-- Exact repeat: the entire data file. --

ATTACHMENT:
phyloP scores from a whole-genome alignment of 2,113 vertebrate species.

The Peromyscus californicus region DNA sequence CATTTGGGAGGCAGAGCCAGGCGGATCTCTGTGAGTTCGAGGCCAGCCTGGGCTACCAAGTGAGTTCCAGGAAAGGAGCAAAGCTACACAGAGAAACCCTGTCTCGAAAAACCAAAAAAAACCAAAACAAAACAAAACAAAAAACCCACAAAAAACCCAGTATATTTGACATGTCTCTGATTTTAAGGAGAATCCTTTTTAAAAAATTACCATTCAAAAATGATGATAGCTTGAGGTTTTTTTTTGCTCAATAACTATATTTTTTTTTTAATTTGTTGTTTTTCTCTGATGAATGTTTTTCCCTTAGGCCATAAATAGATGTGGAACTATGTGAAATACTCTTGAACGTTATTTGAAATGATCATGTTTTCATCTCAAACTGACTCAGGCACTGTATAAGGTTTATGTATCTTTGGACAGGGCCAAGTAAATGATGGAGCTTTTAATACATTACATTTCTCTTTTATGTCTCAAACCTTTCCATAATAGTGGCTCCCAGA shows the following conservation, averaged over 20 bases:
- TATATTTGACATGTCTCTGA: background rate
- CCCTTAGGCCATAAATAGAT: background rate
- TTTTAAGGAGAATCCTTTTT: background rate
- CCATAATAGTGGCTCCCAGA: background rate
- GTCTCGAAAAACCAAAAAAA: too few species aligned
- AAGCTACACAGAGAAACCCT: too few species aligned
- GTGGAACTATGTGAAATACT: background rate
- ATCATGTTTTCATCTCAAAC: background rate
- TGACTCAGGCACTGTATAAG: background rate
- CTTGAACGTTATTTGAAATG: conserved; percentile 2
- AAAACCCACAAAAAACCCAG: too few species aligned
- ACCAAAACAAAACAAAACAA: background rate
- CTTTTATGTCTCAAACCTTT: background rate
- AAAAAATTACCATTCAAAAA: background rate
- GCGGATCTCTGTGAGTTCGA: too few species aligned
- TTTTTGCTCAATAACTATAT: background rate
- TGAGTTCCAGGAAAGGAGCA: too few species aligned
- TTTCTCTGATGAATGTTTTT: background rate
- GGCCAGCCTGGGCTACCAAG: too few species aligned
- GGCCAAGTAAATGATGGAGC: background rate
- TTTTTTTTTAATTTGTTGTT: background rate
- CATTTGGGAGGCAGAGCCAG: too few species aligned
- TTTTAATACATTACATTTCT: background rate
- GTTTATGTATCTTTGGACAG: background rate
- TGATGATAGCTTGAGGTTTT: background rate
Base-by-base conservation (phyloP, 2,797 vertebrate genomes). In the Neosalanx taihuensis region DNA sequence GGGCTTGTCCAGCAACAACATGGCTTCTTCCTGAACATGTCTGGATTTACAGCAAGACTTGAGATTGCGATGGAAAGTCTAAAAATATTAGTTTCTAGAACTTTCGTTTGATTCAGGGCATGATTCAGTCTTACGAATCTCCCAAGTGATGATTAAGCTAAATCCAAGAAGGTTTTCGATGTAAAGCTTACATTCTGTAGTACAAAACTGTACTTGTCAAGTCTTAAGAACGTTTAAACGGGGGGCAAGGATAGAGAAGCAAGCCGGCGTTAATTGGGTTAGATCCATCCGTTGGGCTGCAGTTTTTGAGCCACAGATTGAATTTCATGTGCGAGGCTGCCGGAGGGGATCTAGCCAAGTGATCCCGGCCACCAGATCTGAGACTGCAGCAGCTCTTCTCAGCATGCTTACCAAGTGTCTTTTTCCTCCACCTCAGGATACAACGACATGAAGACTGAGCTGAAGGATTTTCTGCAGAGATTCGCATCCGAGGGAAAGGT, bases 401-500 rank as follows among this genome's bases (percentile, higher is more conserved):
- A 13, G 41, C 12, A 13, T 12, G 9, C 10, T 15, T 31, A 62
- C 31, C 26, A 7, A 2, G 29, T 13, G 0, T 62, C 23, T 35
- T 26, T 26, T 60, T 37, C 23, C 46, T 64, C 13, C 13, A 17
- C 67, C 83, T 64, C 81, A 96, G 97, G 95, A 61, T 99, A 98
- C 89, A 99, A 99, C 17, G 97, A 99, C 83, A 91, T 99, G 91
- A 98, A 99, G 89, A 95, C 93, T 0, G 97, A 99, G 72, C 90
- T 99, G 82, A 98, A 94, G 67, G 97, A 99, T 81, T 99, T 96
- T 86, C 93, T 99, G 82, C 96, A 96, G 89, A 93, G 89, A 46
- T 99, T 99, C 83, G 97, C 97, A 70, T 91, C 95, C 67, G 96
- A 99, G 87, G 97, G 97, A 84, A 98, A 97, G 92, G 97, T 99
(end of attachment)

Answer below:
phyloP scores from a whole-genome alignment of 2,113 vertebrate species.

The Peromyscus californicus region DNA sequence CATTTGGGAGGCAGAGCCAGGCGGATCTCTGTGAGTTCGAGGCCAGCCTGGGCTACCAAGTGAGTTCCAGGAAAGGAGCAAAGCTACACAGAGAAACCCTGTCTCGAAAAACCAAAAAAAACCAAAACAAAACAAAACAAAAAACCCACAAAAAACCCAGTATATTTGACATGTCTCTGATTTTAAGGAGAATCCTTTTTAAAAAATTACCATTCAAAAATGATGATAGCTTGAGGTTTTTTTTTGCTCAATAACTATATTTTTTTTTTAATTTGTTGTTTTTCTCTGATGAATGTTTTTCCCTTAGGCCATAAATAGATGTGGAACTATGTGAAATACTCTTGAACGTTATTTGAAATGATCATGTTTTCATCTCAAACTGACTCAGGCACTGTATAAGGTTTATGTATCTTTGGACAGGGCCAAGTAAATGATGGAGCTTTTAATACATTACATTTCTCTTTTATGTCTCAAACCTTTCCATAATAGTGGCTCCCAGA shows the following conservation, averaged over 20 bases:
- TATATTTGACATGTCTCTGA: background rate
- CCCTTAGGCCATAAATAGAT: background rate
- TTTTAAGGAGAATCCTTTTT: background rate
- CCATAATAGTGGCTCCCAGA: background rate
- GTCTCGAAAAACCAAAAAAA: too few species aligned
- AAGCTACACAGAGAAACCCT: too few species aligned
- GTGGAACTATGTGAAATACT: background rate
- ATCATGTTTTCATCTCAAAC: background rate
- TGACTCAGGCACTGTATAAG: background rate
- CTTGAACGTTATTTGAAATG: conserved; percentile 2
- AAAACCCACAAAAAACCCAG: too few species aligned
- ACCAAAACAAAACAAAACAA: background rate
- CTTTTATGTCTCAAACCTTT: background rate
- AAAAAATTACCATTCAAAAA: background rate
- GCGGATCTCTGTGAGTTCGA: too few species aligned
- TTTTTGCTCAATAACTATAT: background rate
- TGAGTTCCAGGAAAGGAGCA: too few species aligned
- TTTCTCTGATGAATGTTTTT: background rate
- GGCCAGCCTGGGCTACCAAG: too few species aligned
- GGCCAAGTAAATGATGGAGC: background rate
- TTTTTTTTTAATTTGTTGTT: background rate
- CATTTGGGAGGCAGAGCCAG: too few species aligned
- TTTTAATACATTACATTTCT: background rate
- GTTTATGTATCTTTGGACAG: background rate
- TGATGATAGCTTGAGGTTTT: background rate
Base-by-base conservation (phyloP, 2,797 vertebrate genomes). In the Neosalanx taihuensis region DNA sequence GGGCTTGTCCAGCAACAACATGGCTTCTTCCTGAACATGTCTGGATTTACAGCAAGACTTGAGATTGCGATGGAAAGTCTAAAAATATTAGTTTCTAGAACTTTCGTTTGATTCAGGGCATGATTCAGTCTTACGAATCTCCCAAGTGATGATTAAGCTAAATCCAAGAAGGTTTTCGATGTAAAGCTTACATTCTGTAGTACAAAACTGTACTTGTCAAGTCTTAAGAACGTTTAAACGGGGGGCAAGGATAGAGAAGCAAGCCGGCGTTAATTGGGTTAGATCCATCCGTTGGGCTGCAGTTTTTGAGCCACAGATTGAATTTCATGTGCGAGGCTGCCGGAGGGGATCTAGCCAAGTGATCCCGGCCACCAGATCTGAGACTGCAGCAGCTCTTCTCAGCATGCTTACCAAGTGTCTTTTTCCTCCACCTCAGGATACAACGACATGAAGACTGAGCTGAAGGATTTTCTGCAGAGATTCGCATCCGAGGGAAAGGT, bases 401-500 rank as follows among this genome's bases (percentile, higher is more conserved):
- A 13, G 41, C 12, A 13, T 12, G 9, C 10, T 15, T 31, A 62
- C 31, C 26, A 7, A 2, G 29, T 13, G 0, T 62, C 23, T 35
- T 26, T 26, T 60, T 37, C 23, C 46, T 64, C 13, C 13, A 17
- C 67, C 83, T 64, C 81, A 96, G 97, G 95, A 61, T 99, A 98
- C 89, A 99, A 99, C 17, G 97, A 99, C 83, A 91, T 99, G 91
- A 98, A 99, G 89, A 95, C 93, T 0, G 97, A 99, G 72, C 90
- T 99, G 82, A 98, A 94, G 67, G 97, A 99, T 81, T 99, T 96
- T 86, C 93, T 99, G 82, C 96, A 96, G 89, A 93, G 89, A 46
- T 99, T 99, C 83, G 97, C 97, A 70, T 91, C 95, C 67, G 96
- A 99, G 87, G 97, G 97, A 84, A 98, A 97, G 92, G 97, T 99